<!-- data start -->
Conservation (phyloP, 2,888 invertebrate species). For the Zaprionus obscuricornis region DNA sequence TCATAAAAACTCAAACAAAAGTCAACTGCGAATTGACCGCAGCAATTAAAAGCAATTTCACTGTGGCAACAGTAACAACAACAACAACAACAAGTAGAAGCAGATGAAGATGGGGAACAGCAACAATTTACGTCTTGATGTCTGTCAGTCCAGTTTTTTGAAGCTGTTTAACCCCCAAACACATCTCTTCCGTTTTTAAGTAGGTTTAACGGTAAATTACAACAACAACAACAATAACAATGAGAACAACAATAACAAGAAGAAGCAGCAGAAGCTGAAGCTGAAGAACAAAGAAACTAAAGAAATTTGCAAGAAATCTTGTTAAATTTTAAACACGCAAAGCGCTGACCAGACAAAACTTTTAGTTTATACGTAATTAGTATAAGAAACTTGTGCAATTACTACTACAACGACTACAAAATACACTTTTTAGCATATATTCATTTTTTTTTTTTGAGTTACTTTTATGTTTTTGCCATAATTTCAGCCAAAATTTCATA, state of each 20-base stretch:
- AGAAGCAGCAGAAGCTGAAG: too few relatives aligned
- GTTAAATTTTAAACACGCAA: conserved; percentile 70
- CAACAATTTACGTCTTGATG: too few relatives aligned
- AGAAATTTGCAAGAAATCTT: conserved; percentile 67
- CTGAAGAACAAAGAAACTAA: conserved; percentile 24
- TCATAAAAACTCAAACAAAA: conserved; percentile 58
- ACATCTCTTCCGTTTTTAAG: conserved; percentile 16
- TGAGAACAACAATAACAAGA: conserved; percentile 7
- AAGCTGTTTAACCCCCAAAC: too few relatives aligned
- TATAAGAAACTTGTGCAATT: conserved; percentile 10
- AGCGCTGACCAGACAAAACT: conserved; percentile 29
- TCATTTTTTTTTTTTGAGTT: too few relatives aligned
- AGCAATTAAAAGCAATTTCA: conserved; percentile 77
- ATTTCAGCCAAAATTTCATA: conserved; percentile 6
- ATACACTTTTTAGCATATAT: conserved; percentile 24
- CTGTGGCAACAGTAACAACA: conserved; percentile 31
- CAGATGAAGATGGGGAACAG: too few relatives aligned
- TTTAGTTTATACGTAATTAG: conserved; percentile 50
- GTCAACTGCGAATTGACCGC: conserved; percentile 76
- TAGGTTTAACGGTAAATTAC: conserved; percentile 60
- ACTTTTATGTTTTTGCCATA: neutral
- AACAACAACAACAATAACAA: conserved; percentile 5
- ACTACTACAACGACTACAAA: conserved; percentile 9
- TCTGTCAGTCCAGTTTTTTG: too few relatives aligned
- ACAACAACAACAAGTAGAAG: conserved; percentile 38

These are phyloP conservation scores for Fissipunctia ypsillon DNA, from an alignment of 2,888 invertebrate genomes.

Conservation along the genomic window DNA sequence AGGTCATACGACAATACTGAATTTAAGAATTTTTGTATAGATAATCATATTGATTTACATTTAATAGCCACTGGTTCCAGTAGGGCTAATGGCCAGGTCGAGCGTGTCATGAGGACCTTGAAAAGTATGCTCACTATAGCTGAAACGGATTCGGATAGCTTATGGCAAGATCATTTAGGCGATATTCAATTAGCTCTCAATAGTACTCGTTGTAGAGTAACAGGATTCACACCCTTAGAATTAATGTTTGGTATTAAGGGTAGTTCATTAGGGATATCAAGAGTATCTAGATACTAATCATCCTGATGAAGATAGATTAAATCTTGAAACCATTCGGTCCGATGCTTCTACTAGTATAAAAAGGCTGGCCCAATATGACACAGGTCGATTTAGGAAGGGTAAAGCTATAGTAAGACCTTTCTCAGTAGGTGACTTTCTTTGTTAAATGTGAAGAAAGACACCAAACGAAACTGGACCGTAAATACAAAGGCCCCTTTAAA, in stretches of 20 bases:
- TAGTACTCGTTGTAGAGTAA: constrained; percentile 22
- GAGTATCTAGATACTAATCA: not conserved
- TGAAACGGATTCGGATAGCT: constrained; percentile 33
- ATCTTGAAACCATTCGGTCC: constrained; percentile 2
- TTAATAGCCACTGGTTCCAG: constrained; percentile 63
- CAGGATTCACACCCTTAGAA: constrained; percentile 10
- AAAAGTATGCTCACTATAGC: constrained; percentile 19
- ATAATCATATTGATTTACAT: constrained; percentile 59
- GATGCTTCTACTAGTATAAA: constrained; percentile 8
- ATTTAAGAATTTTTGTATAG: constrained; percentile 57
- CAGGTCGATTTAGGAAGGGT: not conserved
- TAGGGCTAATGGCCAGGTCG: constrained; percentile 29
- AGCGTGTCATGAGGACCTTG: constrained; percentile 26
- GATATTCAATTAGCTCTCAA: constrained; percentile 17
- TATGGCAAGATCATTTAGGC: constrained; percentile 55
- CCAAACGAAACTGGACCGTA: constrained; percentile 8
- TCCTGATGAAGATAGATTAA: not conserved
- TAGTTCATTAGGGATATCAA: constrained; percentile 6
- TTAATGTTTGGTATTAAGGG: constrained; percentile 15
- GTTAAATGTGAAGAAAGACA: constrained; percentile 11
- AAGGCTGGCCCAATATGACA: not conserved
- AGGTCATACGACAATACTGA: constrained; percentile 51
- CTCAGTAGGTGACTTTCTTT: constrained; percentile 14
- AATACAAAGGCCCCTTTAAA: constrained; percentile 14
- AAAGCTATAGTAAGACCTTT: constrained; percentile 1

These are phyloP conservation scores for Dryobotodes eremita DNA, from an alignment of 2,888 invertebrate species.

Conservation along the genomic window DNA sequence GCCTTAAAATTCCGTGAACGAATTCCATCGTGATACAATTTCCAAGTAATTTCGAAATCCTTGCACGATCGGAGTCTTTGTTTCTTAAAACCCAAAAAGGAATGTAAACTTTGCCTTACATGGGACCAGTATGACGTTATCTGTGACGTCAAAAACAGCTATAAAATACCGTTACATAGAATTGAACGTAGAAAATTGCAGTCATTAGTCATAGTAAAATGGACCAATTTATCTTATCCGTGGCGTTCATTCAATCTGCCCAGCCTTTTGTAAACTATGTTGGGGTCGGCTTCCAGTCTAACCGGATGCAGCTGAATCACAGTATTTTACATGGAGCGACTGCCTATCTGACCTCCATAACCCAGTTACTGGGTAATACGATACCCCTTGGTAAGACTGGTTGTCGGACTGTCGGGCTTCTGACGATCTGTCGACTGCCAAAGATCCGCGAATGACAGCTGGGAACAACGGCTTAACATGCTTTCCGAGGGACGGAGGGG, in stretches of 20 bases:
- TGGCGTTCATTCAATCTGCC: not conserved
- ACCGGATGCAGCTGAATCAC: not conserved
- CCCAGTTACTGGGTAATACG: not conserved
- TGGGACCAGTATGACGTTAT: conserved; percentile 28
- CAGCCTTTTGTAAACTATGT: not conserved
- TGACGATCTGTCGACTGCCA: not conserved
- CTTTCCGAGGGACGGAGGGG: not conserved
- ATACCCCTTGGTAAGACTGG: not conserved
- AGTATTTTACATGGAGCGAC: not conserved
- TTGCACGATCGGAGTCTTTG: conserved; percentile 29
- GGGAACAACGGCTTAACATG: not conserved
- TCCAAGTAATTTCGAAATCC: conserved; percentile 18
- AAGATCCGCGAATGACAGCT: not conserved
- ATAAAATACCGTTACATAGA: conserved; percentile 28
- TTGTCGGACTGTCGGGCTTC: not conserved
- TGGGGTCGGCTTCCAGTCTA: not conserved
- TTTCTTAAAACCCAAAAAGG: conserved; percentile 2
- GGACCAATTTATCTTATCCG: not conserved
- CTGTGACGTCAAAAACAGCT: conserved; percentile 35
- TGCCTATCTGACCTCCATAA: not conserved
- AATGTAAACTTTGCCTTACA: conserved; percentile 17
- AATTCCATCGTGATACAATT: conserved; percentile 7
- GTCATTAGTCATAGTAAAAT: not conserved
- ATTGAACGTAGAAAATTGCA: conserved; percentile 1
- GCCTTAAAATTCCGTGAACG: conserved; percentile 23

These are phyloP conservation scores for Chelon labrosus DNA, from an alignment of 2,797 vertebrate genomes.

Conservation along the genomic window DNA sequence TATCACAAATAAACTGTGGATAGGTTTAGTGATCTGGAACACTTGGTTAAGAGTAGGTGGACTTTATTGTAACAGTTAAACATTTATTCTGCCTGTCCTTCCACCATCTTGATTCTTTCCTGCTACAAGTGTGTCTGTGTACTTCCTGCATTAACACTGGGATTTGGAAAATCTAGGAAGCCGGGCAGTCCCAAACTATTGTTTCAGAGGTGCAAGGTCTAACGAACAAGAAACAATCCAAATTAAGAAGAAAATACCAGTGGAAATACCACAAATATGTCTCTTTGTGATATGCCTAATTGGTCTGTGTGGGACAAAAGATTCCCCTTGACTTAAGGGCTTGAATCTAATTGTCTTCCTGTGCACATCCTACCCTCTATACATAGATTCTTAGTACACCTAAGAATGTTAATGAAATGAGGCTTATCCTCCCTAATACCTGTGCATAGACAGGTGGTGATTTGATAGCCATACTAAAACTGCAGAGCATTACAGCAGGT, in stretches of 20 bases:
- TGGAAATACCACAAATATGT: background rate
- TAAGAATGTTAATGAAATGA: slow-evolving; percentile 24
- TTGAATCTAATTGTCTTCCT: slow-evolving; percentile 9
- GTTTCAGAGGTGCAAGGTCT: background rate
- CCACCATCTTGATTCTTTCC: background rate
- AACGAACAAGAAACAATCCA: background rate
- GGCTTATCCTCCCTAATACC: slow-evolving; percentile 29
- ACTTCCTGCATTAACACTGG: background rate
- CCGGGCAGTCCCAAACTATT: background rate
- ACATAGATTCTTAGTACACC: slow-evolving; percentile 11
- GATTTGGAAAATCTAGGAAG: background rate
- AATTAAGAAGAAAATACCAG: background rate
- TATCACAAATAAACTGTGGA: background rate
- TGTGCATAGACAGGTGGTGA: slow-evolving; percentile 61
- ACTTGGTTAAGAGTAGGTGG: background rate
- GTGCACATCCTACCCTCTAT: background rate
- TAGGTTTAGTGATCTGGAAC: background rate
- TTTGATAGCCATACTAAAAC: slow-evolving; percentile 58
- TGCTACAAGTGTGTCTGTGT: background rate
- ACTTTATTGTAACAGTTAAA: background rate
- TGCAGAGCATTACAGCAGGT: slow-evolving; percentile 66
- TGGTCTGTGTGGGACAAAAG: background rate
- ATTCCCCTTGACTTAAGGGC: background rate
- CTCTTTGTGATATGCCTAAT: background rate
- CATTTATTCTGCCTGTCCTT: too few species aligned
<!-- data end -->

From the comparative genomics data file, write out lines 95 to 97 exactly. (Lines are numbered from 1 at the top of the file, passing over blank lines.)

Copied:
- TATCACAAATAAACTGTGGA: background rate
- TGTGCATAGACAGGTGGTGA: slow-evolving; percentile 61
- ACTTGGTTAAGAGTAGGTGG: background rate